It's a story that's taken me a while to wrap my brain around. After all, I don't often pay close attention to the whirlings of Wall Street. The talking heads talk about who's up and who's down on the Street, and I quickly change the channel to the latest transactions in the world of sports.
But over the weekend, one of those Wall Street stories pierced even my deliberate shield of ignorace. It seems that JP Morgan Chase - the bank that survived the 2008 meltdown - managed to lose some $2 billion on a bad bet. Actually, it was a hedge, one of those transactions designed to reduce risk and yet seemingly keep exploding all over the big bankers. Paul Krugman explains:
What did JPMorgan actually do? As far as we can tell, it used the market for derivatives — complex financial instruments — to make a huge bet on the safety of corporate debt, something like the bets that insurer AIG made on housing debt a few years ago. The key point is not that the bet went bad; it is that institutions playing a key role in the financial system have no business making such bets, least of all when those institutions are backed by taxpayer guarantees.
As Krugman noted, bankers making bad bets aren't the problem. The problem arises when those same bankers rely on all of us to shore them up when things go sideways.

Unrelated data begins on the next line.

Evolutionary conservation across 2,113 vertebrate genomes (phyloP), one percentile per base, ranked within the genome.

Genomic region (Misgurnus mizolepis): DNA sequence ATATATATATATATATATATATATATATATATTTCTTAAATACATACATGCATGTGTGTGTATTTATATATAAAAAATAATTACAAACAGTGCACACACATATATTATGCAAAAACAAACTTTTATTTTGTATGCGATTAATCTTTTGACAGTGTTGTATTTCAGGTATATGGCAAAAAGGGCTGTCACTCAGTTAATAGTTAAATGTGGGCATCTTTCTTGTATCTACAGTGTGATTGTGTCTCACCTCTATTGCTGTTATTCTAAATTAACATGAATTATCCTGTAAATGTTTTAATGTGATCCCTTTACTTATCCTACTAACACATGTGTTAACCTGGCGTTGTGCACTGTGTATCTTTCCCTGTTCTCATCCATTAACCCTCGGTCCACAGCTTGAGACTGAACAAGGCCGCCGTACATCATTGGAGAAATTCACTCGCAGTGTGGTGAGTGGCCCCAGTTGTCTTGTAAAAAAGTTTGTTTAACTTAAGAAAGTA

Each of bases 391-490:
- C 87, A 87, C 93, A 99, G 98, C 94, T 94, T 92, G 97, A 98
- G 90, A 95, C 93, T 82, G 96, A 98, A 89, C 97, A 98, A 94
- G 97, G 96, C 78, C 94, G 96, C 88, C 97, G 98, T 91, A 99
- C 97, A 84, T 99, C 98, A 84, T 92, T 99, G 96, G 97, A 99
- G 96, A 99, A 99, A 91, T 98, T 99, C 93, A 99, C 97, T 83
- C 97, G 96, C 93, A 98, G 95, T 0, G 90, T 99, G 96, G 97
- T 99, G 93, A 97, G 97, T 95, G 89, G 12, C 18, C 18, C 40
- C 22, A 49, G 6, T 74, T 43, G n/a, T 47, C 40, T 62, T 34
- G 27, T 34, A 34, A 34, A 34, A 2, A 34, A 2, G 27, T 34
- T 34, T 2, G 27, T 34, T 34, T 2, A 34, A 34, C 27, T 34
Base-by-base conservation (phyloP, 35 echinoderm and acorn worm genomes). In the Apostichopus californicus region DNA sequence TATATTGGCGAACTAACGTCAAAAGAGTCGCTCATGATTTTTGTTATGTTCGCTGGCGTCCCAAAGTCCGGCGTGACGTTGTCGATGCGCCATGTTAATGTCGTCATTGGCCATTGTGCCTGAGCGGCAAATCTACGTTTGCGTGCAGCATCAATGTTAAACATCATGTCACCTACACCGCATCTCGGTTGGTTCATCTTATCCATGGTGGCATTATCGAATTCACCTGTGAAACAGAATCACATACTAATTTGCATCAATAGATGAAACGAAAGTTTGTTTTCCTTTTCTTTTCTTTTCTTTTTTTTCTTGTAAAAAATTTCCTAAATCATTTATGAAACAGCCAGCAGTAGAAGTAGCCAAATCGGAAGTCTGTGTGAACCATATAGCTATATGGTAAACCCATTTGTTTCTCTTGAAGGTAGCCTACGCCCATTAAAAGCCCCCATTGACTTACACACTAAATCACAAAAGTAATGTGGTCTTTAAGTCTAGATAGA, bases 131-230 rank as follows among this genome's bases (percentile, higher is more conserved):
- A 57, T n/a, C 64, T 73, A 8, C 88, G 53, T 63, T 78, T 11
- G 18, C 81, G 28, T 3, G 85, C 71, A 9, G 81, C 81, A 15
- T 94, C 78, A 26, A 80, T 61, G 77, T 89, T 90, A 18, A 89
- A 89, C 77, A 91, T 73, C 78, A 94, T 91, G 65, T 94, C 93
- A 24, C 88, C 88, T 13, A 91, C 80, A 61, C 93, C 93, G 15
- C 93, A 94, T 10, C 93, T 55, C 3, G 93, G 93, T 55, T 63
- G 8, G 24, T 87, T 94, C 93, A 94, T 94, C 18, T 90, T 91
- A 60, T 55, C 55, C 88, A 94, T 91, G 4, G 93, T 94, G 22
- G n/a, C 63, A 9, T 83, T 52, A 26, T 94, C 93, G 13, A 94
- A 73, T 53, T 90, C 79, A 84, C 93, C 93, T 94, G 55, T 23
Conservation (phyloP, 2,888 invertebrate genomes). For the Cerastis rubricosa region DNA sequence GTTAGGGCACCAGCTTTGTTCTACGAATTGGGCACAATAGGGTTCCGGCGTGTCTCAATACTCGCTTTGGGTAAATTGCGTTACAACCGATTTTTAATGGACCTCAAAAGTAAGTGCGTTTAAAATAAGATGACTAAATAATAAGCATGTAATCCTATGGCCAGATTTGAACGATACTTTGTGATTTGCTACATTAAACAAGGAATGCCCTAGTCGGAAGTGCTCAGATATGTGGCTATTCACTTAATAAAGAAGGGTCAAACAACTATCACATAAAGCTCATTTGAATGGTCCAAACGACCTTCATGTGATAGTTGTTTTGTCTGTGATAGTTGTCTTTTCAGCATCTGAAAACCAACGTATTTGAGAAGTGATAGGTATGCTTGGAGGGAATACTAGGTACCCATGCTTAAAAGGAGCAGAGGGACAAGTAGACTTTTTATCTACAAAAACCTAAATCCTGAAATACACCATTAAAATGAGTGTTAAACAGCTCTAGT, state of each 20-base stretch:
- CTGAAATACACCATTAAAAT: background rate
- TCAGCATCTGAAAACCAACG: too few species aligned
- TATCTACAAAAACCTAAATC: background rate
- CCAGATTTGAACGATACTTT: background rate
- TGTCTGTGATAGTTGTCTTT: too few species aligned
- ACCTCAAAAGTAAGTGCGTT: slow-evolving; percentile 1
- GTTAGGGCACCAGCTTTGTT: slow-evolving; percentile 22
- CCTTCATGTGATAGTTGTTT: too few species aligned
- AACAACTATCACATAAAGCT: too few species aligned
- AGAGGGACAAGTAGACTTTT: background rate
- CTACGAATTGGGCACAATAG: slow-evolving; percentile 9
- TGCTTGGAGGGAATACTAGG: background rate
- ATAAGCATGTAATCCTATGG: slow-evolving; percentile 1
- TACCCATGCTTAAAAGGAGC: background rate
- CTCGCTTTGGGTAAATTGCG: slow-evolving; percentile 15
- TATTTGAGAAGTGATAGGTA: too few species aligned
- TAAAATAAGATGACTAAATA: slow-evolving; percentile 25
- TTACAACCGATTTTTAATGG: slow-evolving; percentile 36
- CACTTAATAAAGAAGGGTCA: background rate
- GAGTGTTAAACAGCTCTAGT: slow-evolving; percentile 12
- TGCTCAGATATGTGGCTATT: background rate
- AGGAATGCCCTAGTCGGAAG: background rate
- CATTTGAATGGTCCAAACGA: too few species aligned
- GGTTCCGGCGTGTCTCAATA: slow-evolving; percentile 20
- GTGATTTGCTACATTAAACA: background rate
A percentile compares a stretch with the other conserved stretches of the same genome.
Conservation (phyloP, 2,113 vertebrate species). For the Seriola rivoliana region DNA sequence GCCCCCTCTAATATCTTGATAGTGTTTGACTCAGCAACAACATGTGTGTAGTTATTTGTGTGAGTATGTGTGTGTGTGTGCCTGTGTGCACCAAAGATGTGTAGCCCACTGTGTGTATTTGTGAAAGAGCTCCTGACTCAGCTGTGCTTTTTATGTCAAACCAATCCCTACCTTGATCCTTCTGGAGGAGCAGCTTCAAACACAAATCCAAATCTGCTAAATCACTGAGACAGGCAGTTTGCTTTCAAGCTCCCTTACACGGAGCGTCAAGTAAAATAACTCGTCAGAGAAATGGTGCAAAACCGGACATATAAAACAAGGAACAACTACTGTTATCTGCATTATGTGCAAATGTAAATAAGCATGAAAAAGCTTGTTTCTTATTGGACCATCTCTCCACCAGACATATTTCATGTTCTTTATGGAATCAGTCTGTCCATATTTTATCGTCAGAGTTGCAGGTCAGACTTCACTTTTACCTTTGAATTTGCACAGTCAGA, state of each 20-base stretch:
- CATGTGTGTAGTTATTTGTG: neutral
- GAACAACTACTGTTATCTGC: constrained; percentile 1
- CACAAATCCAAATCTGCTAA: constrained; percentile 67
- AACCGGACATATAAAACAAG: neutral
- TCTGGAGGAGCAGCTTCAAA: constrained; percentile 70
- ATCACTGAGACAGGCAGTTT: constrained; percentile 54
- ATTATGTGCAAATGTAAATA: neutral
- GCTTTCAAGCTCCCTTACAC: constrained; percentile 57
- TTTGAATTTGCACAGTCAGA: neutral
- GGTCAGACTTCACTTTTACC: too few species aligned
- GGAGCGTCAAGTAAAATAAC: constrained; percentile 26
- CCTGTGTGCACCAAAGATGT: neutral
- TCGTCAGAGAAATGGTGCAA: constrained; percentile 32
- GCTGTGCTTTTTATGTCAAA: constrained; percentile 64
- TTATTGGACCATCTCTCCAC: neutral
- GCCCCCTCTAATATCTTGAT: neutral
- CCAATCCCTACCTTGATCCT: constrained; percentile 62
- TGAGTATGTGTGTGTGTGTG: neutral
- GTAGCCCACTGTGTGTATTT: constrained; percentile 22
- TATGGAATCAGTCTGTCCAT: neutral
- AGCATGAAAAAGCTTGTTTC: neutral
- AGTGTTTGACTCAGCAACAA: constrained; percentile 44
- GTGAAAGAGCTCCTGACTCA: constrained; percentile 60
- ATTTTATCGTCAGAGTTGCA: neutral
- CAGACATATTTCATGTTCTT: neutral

And that's the point that Senator Jeff Merkley stressed in the aftermath. From The Hill:
"What yesterday’s announcement makes abundantly clear is that even JP Morgan, supposedly the best risk manager on Wall Street, can make bets that go spectacularly wrong. This is exactly why the banks that our businesses and families depend [on] for loans should not be in the hedge fund business," Sen. Jeff Merkley (D-Ore.) said in a statement on Friday. "Moreover, it is essential that bank regulators issue rules that do not permit hedge fund investments by Wall Street banks to be disguised as ‘market making’ or ‘risk mitigation,’ as this case so dramatically demonstrates." ...
"I ask, once again, that regulators implement without delay a Volcker Rule as intended by Congress, with a clear, effective firewall between hedge fund-like trading and traditional banking."
Which is why Washington Post reporter Brad Plumer tweeted last week:
Between filibuster reform and the Volcker rule this is basically "Jeff Merkley was right about everything" day: wapo.st/K7TOyt— brad plumer (@bradplumer) May 11, 2012
Yup, sounds about right to me.